Then in 2019, my husband and I began to go to a different clinic, to seek help and treatments for fertility. We weren’t given a very good prognosis at all. At the same time, I was getting really plugged into an organization called Moms in the Making. They’re a faith based fertility support network, based out of Dallas, that really is so Bible based and that with God, there is always hope. You know, it reminded me that I had already experienced one miracle. I had already experienced being told by the medical community that there was zero hope for me and getting my healing. So why couldn’t God do it again, you know, with a baby? But then living in this tension where well, I was experiencing this hope and this encouragement from the community I was getting from Moms in the Making, and then, “Well,” from the doctor, “I don’t know what to tell you. You know, chances aren’t looking good for natural conception. Never say never because you see every 1 in 1,000 possibly.” Through that tension the panic attacks were just getting worse and worse, to the point where, by the time September came around and we were back at school, I would have at least one panic attack a day. 

I had felt very strongly I needed to go to the Moms in the Making conference in Dallas. I felt quite a bit of anxiety about that process, but felt very strongly in my spirit, I needed to go there. 2018 had been a pretty expensive year for us, it didn’t look like I should be able to fly to Dallas for the conference. But, I applied and I was awarded a complimentary ticket to the conference. So I didn’t have to worry about the exchange rate with buying a ticket. I ended up with enough airline points that I didn’t even have to pay even the taxes on my plane ticket to get there. Through Moms in the Making, I was matched up with roommates for a hotel room, so I could split the cost on that. It was all just coming together that I would be able to go to this conference. So I knew God wanted me there.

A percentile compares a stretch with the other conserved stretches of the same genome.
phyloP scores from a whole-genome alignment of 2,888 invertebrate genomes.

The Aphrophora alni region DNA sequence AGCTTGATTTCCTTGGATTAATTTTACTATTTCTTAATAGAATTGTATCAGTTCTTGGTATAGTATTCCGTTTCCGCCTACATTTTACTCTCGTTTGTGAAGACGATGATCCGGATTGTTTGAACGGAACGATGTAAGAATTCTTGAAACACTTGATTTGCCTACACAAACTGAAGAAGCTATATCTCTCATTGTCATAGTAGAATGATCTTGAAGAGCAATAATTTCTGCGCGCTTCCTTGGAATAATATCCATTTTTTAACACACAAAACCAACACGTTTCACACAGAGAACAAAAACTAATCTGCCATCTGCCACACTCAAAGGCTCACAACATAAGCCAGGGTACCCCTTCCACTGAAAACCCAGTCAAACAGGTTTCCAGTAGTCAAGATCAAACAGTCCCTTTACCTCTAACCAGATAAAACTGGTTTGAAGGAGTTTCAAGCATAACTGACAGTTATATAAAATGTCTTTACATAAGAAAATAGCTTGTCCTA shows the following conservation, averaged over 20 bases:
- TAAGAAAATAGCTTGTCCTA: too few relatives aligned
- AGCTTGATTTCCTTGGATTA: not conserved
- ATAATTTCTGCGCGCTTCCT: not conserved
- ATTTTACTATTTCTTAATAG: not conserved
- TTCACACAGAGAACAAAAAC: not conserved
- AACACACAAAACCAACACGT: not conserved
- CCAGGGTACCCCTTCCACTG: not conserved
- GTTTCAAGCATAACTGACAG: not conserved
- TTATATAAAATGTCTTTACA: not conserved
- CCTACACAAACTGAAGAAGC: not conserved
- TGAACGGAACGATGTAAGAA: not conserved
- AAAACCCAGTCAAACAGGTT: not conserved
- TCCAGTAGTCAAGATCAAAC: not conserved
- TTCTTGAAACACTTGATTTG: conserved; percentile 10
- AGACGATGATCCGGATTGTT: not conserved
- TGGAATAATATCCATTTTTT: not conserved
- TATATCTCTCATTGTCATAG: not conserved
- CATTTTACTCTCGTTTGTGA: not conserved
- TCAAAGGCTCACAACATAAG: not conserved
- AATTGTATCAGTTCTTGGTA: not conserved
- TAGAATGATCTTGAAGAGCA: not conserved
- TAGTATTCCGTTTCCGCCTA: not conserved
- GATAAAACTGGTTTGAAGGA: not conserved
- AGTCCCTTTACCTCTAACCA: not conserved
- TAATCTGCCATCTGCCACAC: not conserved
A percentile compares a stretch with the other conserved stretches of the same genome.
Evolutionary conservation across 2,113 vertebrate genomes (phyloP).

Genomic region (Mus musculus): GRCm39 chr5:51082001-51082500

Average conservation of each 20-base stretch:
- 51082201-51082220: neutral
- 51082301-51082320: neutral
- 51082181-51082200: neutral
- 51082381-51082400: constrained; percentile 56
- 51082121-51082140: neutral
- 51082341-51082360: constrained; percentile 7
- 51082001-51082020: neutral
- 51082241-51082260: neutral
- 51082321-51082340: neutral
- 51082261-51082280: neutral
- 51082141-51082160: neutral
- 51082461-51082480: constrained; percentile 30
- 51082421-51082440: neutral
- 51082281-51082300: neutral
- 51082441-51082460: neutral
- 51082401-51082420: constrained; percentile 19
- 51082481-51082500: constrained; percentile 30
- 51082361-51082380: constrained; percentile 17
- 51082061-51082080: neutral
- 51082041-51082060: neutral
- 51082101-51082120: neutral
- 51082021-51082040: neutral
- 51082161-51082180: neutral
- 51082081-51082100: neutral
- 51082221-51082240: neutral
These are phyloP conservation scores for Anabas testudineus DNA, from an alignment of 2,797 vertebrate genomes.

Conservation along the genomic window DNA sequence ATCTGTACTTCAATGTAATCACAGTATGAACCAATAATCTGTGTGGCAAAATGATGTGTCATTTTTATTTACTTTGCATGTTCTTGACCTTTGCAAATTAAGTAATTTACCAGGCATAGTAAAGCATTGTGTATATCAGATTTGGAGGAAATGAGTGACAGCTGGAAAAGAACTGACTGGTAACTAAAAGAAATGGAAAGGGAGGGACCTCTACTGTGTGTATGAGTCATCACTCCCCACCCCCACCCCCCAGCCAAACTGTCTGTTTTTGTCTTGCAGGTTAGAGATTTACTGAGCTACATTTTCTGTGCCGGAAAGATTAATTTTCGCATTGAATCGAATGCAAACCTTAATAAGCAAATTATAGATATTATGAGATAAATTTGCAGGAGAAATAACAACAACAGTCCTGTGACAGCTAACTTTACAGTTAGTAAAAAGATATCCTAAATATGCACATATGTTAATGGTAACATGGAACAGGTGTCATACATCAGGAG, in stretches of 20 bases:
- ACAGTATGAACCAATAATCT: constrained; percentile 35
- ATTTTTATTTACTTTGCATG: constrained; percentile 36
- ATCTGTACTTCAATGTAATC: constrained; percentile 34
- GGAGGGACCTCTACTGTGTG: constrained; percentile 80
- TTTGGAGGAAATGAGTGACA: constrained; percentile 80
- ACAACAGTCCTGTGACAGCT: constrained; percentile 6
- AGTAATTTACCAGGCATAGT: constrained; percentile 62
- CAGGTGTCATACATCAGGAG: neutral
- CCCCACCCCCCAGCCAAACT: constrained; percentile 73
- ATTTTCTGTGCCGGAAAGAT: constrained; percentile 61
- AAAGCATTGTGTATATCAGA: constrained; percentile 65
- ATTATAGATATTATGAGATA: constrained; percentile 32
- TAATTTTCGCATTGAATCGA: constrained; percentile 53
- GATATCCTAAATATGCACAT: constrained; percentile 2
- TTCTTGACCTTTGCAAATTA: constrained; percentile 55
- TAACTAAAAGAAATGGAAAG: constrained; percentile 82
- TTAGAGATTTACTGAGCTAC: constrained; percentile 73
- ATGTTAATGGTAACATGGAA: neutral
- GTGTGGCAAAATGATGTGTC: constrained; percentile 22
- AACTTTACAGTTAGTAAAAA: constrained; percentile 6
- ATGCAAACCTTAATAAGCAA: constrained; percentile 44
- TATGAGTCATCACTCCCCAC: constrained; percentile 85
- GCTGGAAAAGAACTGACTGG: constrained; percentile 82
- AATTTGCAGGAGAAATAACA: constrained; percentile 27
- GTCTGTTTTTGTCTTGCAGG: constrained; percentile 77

But in the days and weeks leading up to the conference, the panic attacks just got worse and worse. Instead of having one a day, I might have two a day, or three a day. And then the depersonalization started, where I would like, pull into the parking lot at work, and stop my car, and feel like I was still moving. Or I could be teaching a lesson to my students and I would feel like it was just a dream. My background is a master’s degree in neuroscience and inclusive education. So I knew that that was a very bad sign and that I was likely on the verge of having a major depressive episode or a nervous breakdown. I had gone back to my counselor who confirmed that if something didn’t change, I would likely either be hospitalized and would not be able to return to work. And that was the week before I was supposed to fly to Dallas for the conference. I didn’t tell my counselor I was flying to Dallas for this conference. Because I was pretty sure he would not allow me in his professional capacity as psychologists to get on a plane in that state, let alone three of them.